Violence against federal legislators is less common than assassination attempts against presidents, but the deliberative branch has seen its share of tragedies and near-tragedies.
The most recent shooting of a member of Congress took place only six years ago when the Arizona Democrat Gabby Giffords was shot in the head during a constituent event in Tucson in 2011. Giffords survived, but was forced to leave Congress because of her injuries. After wounding her, the gunman shot and killed six other people at the event, including federal judge John Roll. Giffords has since turned her attention to campaigning for stricter gun laws. On Twitter, she sent her regards to those injured Wednesday and praised members of the Capitol Police.
My heart is with my former colleagues, their families & staff, and the US Capitol Police- public servants and heroes today and every day.— Gabrielle Giffords (@GabbyGiffords) June 14, 2017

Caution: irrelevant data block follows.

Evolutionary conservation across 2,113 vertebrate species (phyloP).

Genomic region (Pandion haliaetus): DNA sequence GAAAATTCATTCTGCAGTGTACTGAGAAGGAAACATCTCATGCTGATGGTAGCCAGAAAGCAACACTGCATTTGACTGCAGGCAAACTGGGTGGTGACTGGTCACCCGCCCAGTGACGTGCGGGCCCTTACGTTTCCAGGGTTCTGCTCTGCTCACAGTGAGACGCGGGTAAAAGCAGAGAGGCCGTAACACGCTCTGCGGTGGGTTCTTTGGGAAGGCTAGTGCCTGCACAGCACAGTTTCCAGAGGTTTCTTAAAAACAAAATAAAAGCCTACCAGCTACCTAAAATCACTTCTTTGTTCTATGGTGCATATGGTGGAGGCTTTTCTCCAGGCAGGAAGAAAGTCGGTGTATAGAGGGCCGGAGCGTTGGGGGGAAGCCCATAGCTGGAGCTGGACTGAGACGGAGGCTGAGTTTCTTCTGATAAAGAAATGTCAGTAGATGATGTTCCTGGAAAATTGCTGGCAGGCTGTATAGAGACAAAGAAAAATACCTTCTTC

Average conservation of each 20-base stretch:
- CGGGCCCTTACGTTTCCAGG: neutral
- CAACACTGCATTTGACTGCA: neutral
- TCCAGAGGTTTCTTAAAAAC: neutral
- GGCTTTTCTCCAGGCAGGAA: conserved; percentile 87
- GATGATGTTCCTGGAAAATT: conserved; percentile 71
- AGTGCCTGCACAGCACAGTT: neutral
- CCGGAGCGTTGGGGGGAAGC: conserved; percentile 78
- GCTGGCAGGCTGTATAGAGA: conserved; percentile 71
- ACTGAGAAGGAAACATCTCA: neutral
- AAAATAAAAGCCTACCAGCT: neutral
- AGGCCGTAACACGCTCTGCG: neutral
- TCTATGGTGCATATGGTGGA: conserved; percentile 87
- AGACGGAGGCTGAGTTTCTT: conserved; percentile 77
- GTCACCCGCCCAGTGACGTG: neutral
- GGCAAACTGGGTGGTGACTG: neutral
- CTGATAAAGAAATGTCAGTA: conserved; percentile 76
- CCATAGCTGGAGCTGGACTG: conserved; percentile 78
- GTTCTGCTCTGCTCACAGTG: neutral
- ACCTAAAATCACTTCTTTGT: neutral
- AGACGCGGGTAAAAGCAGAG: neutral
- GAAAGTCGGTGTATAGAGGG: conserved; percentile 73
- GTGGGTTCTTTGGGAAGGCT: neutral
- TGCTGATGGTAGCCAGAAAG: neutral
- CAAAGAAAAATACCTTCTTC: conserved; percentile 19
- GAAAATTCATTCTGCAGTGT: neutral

No member of Congress has been killed on U.S. soil since the assassination of New York Senator Robert Kennedy in 1968. He was the third legislator to die in the line of duty in the 20th century and the 14th overall in American history. Because Kennedy was running for president at the time, public attention focused on increasing security measures for presidential candidates. All major-party nominees have subsequently received Secret Service protection, as well as some high-profile contenders during the primaries. Illinois Senator Barack Obama began receiving round-the-clock protection in May 2007, far earlier than any other presidential candidate.
Two House representatives were also subsequently killed outside the country after Kennedy’s death. Followers of People’s Temple leader Jim Jones killed California’s Leo Ryan outside Jonestown in Guyana in 1978, where Ryan was investigating reports that the cult was holding some of his constituents against their will. In 1983, Soviet air forces shot down KAL Flight 007, a commercial airliner traveling from New York City to Seoul, over the Sea of Japan while Georgia’s Larry McDonald was traveling aboard.